Smart contracts have been touted as the next big thing for the better part of a decade now, becoming more well-known as blockchain gains further prominence and acceptance. There has indeed been some market penetration, with global banks and government institutions developing proof-of-concept systems and solutions to incorporate smart contracts on blockchain; however, mainstream adoption remains elusive, due to the fact that on a large scale, clear success cases are rare.
As we will explore in this blog post, when implemented properly, smart contracts can make a huge difference for businesses in a range of sectors due to the principles of security, transparency, and accuracy. We will also look at smart contract examples in business, along with benefits, and concerns, to see whether they can really expand to be a key part of the fast-moving globalized economy.
What Are Smart Contracts?
The US National Institute of Standards and Technology (NIST) defines smart contracts as:
A collection of code and data (sometimes referred to as functions and state) that is deployed using cryptographically signed transactions on the blockchain network.
This smart contract meaning has slightly changed in recent years, as while smart contracts are now synonymous with blockchain, they were originally conceptualized in the 1990s by Nick Szabo, the rumored creator of Bitcoin, long before blockchain was invented. He envisaged contractual elements that could be represented by algorithms and protected from tampering by cryptography.
The connection between blockchain and smart contracts came with blockchain’s release in 2008, where its distributed monitoring and consensus mechanism positioned it as the best vehicle so far to house smart contracts. From there, we have seen smart contracts and their implementation propelled further into the mainstream.
While there will always be contractual elements that need to be mediated by a third entity, we are constantly seeing ways in which complex agreements can be validated automatically, through the use of tamper-proof external data sources such as oracles.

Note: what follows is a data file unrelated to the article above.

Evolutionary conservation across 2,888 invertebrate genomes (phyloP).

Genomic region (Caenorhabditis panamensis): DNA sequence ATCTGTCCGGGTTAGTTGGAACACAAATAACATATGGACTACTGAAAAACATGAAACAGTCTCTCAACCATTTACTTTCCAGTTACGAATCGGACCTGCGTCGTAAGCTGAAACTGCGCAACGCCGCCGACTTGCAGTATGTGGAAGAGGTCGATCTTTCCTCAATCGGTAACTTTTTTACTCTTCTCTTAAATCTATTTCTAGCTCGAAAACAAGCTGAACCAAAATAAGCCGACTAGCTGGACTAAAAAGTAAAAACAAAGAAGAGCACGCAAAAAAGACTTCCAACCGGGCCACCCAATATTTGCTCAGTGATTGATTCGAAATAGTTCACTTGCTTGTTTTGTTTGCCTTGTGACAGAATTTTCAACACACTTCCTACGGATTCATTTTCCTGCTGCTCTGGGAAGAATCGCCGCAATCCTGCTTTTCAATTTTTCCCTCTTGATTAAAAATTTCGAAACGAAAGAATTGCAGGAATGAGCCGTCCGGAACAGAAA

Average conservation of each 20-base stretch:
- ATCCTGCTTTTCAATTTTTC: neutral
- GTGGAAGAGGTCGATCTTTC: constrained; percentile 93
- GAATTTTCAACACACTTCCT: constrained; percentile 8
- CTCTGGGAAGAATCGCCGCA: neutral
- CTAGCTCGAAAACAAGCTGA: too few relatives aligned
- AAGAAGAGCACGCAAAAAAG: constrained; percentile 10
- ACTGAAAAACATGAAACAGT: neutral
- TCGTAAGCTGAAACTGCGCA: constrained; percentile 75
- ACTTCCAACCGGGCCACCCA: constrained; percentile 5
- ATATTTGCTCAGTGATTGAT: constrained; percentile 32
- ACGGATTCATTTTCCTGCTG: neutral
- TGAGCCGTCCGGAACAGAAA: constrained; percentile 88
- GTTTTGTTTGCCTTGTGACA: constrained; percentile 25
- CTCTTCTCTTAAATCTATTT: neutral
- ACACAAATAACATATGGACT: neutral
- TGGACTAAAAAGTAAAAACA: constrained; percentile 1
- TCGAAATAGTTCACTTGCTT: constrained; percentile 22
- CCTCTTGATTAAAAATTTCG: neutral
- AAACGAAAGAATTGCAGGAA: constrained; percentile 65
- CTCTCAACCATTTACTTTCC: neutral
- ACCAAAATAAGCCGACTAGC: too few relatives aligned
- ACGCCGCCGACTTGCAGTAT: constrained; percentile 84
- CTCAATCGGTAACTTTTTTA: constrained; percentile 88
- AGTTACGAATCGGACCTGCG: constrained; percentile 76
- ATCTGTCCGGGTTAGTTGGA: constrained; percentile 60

How Do Smart Contracts Work?
Hinted at above, smart contracts aren’t necessarily about completely ridding ourselves of a third party. Rather, they are about efficiency through the automated validation of processes that are algorithmically linked to data from external sources. As we will explore below, KYC and other time-consuming processes can be achieved without oversight or manual processes, resulting in cost savings for contractual partners.
While the four steps outlined in the diagram below look simple, smart contracts can encompass many different variants and thus become quite complex.
Smart Contract Use Cases in Global Finance
Smart contracts have great utility as their parameters are only limited by the code they are written with. Running on both private or public blockchains, different types of smart contracts, written for both centralized and decentralized finance platforms and applications, are spurring transformation.
Smart contract benefits
When talking about the development of smart contracts, the following benefits are often mentioned:
Efficient – Through self-execution, manual processes related to contract monitoring and data entry are reduced or removed entirely, resulting in time saved and fewer errors. There is also no need for replication of documentation or manual updates to terms and conditions each time a piece of information changes.
Transparent and irreversible – Smart contracts promote full access to the same version of the contract for all parties concerned. Simultaneously, the irreversibility of information recorded on the blockchain means there is greater trust that nothing has been changed by either party for personal benefit.
Decentralized – A smart contract can be more or less decentralized, but rarely is it under the control of one central authority.
Interoperable – Siloed data systems are a thing of the past. Smart contracts facilitate the connection and communication of multiple systems without restrictions
Secure – As transcription records are encrypted and decentralized, they are far more secure than being housed in a centralized repository.
Centralized finance – Use Cases
Banking – Loans and other banking transactions can take a long time to settle and often involve time-consuming KYC processes. The exact details of the loan and any background checks can be easily automated through smart contracts, with the benefits mentioned above.
Real estate – Complex terms and conditions when transferring property can lead to reticence from both buyer and seller to hand over deeds or cash. The transparency and immutability of smart contracts mean there is no risk of one side not living up to their side of the agreement, and cuts out third-party notaries and other professionals who may slow the process down.
Healthcare – The ability to update and access medical information and consent forms across medical institutions is made easier, with database sharing occurring without added security risks. According to the terms of smart contracts, grants for different projects can also be released and monitored with full transparency.